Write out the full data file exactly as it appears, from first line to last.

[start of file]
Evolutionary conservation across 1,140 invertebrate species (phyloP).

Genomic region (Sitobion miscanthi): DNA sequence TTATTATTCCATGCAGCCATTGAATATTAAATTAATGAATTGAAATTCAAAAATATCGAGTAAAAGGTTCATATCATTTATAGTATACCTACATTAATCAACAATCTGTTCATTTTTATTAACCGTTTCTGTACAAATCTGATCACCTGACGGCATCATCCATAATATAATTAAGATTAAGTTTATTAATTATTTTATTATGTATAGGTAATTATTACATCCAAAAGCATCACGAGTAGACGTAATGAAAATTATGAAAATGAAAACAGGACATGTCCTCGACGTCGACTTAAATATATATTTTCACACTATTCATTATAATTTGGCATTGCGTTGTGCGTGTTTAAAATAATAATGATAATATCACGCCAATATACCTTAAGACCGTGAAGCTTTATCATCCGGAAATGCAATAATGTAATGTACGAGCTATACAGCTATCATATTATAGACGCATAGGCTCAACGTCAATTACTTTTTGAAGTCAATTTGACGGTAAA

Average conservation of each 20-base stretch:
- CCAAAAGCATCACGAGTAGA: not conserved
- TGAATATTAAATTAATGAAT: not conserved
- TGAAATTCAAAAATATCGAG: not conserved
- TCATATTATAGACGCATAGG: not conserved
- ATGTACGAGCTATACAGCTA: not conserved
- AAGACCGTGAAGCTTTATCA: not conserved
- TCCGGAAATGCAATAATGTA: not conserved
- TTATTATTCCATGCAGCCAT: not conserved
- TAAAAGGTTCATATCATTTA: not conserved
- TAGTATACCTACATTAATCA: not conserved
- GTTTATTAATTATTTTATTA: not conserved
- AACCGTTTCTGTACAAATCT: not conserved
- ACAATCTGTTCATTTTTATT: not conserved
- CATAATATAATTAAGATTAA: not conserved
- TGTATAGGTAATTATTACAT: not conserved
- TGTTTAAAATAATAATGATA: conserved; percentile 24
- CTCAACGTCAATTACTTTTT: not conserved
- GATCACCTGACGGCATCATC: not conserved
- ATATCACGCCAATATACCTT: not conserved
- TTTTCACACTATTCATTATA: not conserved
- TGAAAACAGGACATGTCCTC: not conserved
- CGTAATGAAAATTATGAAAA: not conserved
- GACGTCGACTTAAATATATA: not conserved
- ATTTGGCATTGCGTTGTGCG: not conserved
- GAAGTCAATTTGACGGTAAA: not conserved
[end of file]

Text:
Evolutionary conservation across 1,140 invertebrate species (phyloP).

Genomic region (Sitobion miscanthi): DNA sequence TTATTATTCCATGCAGCCATTGAATATTAAATTAATGAATTGAAATTCAAAAATATCGAGTAAAAGGTTCATATCATTTATAGTATACCTACATTAATCAACAATCTGTTCATTTTTATTAACCGTTTCTGTACAAATCTGATCACCTGACGGCATCATCCATAATATAATTAAGATTAAGTTTATTAATTATTTTATTATGTATAGGTAATTATTACATCCAAAAGCATCACGAGTAGACGTAATGAAAATTATGAAAATGAAAACAGGACATGTCCTCGACGTCGACTTAAATATATATTTTCACACTATTCATTATAATTTGGCATTGCGTTGTGCGTGTTTAAAATAATAATGATAATATCACGCCAATATACCTTAAGACCGTGAAGCTTTATCATCCGGAAATGCAATAATGTAATGTACGAGCTATACAGCTATCATATTATAGACGCATAGGCTCAACGTCAATTACTTTTTGAAGTCAATTTGACGGTAAA

Average conservation of each 20-base stretch:
- CCAAAAGCATCACGAGTAGA: not conserved
- TGAATATTAAATTAATGAAT: not conserved
- TGAAATTCAAAAATATCGAG: not conserved
- TCATATTATAGACGCATAGG: not conserved
- ATGTACGAGCTATACAGCTA: not conserved
- AAGACCGTGAAGCTTTATCA: not conserved
- TCCGGAAATGCAATAATGTA: not conserved
- TTATTATTCCATGCAGCCAT: not conserved
- TAAAAGGTTCATATCATTTA: not conserved
- TAGTATACCTACATTAATCA: not conserved
- GTTTATTAATTATTTTATTA: not conserved
- AACCGTTTCTGTACAAATCT: not conserved
- ACAATCTGTTCATTTTTATT: not conserved
- CATAATATAATTAAGATTAA: not conserved
- TGTATAGGTAATTATTACAT: not conserved
- TGTTTAAAATAATAATGATA: conserved; percentile 24
- CTCAACGTCAATTACTTTTT: not conserved
- GATCACCTGACGGCATCATC: not conserved
- ATATCACGCCAATATACCTT: not conserved
- TTTTCACACTATTCATTATA: not conserved
- TGAAAACAGGACATGTCCTC: not conserved
- CGTAATGAAAATTATGAAAA: not conserved
- GACGTCGACTTAAATATATA: not conserved
- ATTTGGCATTGCGTTGTGCG: not conserved
- GAAGTCAATTTGACGGTAAA: not conserved